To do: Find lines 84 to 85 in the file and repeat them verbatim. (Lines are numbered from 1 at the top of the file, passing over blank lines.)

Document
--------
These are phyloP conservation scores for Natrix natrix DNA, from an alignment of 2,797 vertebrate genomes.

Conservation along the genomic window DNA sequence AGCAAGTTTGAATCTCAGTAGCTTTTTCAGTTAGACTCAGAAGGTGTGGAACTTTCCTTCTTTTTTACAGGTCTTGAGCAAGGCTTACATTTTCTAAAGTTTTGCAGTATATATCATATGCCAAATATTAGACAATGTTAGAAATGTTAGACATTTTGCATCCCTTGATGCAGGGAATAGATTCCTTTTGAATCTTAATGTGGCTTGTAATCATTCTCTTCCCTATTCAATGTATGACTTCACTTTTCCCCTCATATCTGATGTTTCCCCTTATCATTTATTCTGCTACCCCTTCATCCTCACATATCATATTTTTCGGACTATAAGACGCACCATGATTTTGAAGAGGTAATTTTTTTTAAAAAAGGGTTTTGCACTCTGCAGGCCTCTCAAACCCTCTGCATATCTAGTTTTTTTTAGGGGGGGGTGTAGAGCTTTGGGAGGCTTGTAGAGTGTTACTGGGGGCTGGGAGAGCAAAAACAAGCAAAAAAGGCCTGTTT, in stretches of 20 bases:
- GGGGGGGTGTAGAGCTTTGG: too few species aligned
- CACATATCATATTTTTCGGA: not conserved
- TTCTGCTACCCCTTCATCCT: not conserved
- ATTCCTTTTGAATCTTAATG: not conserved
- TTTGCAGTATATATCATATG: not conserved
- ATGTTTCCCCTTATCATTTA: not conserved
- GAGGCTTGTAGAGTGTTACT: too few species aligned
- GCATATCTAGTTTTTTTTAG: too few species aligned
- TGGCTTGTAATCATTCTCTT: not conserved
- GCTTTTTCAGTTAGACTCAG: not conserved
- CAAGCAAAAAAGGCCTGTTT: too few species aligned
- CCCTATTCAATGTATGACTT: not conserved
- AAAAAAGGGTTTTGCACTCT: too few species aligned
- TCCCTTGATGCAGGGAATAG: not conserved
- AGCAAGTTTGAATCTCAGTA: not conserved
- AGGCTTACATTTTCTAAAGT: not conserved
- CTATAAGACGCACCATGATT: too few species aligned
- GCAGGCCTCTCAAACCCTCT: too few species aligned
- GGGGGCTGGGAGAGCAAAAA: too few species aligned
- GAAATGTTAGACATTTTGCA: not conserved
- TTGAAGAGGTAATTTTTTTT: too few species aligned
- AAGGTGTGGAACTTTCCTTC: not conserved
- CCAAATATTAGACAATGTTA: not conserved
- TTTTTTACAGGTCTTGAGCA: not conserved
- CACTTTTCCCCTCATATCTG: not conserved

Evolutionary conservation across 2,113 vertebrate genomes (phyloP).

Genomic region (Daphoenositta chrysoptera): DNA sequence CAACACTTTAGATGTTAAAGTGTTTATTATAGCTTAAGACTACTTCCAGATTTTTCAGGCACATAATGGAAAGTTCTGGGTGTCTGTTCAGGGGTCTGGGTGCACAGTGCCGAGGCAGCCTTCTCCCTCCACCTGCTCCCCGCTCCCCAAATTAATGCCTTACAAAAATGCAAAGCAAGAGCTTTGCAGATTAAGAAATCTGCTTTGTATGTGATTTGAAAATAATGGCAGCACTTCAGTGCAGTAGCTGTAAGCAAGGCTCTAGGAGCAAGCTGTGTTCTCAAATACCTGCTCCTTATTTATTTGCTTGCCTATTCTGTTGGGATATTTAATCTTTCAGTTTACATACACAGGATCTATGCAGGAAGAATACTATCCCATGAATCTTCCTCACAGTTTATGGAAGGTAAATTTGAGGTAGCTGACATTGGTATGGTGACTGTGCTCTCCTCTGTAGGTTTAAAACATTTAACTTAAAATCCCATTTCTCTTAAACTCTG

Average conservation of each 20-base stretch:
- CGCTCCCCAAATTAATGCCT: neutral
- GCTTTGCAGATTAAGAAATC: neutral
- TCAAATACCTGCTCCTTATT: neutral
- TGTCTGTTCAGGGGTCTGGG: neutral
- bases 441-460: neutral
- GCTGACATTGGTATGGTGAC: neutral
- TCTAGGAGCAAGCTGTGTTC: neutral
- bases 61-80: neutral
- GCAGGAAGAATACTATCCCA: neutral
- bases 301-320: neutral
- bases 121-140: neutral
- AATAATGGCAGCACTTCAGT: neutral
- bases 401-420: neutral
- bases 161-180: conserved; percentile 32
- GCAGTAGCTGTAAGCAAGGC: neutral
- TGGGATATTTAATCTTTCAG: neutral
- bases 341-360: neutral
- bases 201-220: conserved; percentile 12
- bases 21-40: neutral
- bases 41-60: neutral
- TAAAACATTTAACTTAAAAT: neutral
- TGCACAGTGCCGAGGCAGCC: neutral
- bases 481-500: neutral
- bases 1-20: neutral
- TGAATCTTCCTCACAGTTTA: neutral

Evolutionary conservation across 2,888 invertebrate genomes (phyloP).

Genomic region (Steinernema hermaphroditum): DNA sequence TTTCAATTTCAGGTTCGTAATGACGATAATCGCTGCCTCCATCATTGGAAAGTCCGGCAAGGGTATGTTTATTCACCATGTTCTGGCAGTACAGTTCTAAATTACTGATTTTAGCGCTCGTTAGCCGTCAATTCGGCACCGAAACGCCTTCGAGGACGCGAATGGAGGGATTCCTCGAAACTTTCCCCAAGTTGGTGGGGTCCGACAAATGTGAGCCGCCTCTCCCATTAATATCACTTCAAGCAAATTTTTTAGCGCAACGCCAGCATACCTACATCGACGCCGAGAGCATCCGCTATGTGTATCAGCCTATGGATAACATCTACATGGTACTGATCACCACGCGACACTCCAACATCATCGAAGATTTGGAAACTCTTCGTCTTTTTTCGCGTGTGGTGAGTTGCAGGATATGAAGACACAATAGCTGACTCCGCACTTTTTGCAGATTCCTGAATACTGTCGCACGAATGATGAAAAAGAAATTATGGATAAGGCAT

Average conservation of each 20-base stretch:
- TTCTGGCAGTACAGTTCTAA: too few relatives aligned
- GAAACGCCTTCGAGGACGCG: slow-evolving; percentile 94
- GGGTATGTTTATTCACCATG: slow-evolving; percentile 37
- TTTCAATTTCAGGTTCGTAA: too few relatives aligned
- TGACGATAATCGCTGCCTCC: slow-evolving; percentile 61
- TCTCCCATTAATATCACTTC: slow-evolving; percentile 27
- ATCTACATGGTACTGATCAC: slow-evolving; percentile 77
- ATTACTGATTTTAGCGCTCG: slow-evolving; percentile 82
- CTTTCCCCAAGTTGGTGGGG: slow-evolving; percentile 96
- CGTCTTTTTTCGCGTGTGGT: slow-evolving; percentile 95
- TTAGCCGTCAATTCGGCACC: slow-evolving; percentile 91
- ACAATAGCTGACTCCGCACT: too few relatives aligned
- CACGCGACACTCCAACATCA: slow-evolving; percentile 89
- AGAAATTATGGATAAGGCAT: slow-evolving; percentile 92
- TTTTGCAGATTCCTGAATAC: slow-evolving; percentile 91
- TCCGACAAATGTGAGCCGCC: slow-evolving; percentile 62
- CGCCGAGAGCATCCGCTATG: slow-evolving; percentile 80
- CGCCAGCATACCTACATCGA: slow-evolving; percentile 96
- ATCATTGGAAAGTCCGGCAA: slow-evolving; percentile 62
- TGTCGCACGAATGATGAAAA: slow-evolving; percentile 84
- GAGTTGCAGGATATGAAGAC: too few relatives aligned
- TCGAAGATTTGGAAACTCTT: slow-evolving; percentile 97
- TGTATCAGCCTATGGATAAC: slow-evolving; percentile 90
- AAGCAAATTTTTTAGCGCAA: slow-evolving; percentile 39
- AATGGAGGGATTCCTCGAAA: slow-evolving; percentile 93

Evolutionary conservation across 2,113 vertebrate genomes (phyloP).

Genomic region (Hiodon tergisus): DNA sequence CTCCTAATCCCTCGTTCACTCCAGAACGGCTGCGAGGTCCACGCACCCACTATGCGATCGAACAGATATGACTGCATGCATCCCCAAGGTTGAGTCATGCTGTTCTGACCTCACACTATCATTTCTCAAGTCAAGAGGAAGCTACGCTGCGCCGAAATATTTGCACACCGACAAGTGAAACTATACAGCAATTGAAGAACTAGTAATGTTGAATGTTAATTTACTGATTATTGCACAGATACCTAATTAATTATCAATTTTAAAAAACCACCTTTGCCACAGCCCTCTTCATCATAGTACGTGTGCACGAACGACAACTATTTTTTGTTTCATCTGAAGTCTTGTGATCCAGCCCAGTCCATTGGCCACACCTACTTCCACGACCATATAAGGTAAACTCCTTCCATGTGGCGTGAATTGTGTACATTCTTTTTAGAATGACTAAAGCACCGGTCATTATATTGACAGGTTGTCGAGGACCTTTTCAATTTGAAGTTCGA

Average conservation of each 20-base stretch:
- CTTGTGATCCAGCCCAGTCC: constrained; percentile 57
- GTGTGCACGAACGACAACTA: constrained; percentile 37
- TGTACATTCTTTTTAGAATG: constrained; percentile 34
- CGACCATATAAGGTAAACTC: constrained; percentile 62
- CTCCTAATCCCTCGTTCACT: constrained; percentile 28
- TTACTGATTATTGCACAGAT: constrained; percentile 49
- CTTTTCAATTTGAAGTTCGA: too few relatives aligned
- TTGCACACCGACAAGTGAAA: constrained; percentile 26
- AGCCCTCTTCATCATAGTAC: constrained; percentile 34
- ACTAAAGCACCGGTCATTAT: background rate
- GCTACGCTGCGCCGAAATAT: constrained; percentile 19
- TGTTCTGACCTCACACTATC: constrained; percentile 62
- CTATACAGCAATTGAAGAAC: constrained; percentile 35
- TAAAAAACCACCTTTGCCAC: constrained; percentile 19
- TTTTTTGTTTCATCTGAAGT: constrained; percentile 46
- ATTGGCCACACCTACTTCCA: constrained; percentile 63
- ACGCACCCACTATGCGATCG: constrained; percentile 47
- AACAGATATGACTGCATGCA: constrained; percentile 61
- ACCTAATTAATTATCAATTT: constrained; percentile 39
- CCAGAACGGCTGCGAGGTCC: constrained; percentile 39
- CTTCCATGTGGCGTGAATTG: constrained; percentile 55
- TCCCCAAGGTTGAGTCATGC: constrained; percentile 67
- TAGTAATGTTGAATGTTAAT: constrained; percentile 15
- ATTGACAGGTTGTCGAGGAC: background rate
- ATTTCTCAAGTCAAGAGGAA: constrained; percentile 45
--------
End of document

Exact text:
Evolutionary conservation across 2,113 vertebrate genomes (phyloP).

Genomic region (Hiodon tergisus): DNA sequence CTCCTAATCCCTCGTTCACTCCAGAACGGCTGCGAGGTCCACGCACCCACTATGCGATCGAACAGATATGACTGCATGCATCCCCAAGGTTGAGTCATGCTGTTCTGACCTCACACTATCATTTCTCAAGTCAAGAGGAAGCTACGCTGCGCCGAAATATTTGCACACCGACAAGTGAAACTATACAGCAATTGAAGAACTAGTAATGTTGAATGTTAATTTACTGATTATTGCACAGATACCTAATTAATTATCAATTTTAAAAAACCACCTTTGCCACAGCCCTCTTCATCATAGTACGTGTGCACGAACGACAACTATTTTTTGTTTCATCTGAAGTCTTGTGATCCAGCCCAGTCCATTGGCCACACCTACTTCCACGACCATATAAGGTAAACTCCTTCCATGTGGCGTGAATTGTGTACATTCTTTTTAGAATGACTAAAGCACCGGTCATTATATTGACAGGTTGTCGAGGACCTTTTCAATTTGAAGTTCGA